The collecting area is in the region of Drâa-Tafilalet. You may know Errachidia as Ksar Souk. It was renamed My Rachid, in honour of the Moroccan royal family. Libonectes is a genus of sauropterygian reptile belonging to the plesiosaurs. Specimens have been found in the Britton Formation of Texas and the Akrabou Formation of Morocco.

Sauropterygian reptiles were a diverse taxon of extinct aquatic reptiles that arose from terrestrial ancestors just after the Permian extinction event. They flourished during the Triassic then all but the plesiosaurs became extinct at the end of the Triassic — with the plesiosaurs dying out at the end of the Cretaceous.

The holotype of Libonectes atlasense is an almost complete skeleton from Upper Cretaceous (mid-Turonian) rocks of the Goulmima area in eastern Morocco. Sven Sachs from the Naturkunde-Museum Bielefeld and Benjamin P. Kear from Uppsala University co-authored a paper redescribing the elasmosaurid plesiosaurian Libonectes atlasense from the Upper Cretaceous of Morocco. They did an initial assessment of the specimen in 2005, proposing a generic referral based on stratigraphical contemporaneity with Libonectes morgani from the CenomanianeTuronian of Texas, U.S.A.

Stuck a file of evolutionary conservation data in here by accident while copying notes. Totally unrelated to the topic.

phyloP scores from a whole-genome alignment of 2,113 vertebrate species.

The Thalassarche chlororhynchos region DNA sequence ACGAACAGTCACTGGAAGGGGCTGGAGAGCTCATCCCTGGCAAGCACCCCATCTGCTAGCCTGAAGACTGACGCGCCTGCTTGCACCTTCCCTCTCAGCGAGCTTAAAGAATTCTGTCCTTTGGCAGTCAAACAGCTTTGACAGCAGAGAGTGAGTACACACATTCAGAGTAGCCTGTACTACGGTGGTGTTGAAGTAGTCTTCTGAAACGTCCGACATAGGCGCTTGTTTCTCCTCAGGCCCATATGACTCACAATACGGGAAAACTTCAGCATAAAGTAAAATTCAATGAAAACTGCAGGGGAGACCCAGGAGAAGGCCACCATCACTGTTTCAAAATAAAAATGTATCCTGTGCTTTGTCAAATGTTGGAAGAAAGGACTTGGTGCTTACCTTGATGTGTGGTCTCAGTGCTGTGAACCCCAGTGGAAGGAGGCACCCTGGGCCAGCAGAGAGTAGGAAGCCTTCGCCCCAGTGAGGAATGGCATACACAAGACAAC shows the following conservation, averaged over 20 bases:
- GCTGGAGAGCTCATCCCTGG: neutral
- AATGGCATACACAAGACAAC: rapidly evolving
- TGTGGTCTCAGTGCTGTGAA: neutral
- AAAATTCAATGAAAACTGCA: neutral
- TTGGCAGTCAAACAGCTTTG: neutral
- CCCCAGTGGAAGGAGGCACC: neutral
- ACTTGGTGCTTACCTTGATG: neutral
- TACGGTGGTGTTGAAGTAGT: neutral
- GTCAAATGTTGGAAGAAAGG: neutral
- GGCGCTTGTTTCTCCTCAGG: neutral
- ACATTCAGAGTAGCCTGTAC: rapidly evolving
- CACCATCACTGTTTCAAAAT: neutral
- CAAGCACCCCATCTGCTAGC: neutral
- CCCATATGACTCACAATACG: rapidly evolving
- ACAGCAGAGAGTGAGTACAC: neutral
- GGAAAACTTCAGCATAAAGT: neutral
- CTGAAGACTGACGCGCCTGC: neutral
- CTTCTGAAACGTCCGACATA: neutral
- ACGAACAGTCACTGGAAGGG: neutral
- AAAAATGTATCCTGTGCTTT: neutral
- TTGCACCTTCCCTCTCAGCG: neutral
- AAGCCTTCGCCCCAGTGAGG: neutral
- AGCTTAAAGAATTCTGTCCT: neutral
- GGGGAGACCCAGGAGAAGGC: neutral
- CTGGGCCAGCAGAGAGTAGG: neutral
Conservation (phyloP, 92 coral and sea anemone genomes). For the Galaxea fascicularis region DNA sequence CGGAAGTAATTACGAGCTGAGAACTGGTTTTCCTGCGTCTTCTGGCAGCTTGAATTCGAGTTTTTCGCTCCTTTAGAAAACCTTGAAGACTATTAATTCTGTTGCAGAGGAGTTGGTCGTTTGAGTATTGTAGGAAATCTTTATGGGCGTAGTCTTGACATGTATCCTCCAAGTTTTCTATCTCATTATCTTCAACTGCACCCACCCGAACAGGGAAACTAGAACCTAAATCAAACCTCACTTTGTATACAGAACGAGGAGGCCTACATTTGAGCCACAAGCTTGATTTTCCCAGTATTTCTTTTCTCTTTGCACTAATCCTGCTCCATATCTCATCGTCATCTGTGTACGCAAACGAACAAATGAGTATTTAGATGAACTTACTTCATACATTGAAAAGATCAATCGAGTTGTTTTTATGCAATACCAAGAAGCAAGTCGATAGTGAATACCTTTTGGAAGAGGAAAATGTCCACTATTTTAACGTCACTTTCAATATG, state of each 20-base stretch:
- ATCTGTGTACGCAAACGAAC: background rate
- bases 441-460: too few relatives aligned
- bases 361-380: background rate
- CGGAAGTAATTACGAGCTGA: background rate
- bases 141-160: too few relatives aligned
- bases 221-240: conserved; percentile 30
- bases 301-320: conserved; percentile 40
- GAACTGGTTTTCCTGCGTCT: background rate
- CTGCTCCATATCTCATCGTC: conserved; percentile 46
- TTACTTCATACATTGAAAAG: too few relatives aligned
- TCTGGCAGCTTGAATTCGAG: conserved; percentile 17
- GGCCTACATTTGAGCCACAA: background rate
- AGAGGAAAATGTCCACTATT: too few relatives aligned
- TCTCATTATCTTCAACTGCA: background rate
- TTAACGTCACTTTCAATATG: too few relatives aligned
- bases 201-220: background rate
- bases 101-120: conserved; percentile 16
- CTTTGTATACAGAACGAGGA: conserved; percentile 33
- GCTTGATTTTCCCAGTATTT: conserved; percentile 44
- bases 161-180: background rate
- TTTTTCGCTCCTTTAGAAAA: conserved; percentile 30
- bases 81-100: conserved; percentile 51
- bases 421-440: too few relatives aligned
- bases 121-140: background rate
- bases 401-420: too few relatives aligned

Relative differences in the profile of the premaxillary-maxillary tooth row, position of the external bony nasal opening, number of teeth and rostrad inclination of the mandibular symphysis, proportions of the axial neural arch, and number of cervical and pectoral vertebrae were used to distinguish between these species.

Libonectes Scale Drawing / Hyrotrioskjan
As part of an on-going comparative appraisal of elasmosaurid plesiosaurian osteo-anatomy, they re-examined the type and formally referred material of both L. atlasense and L. morgani in order to establish species validity, as well as compile a comparative atlas for use in future works.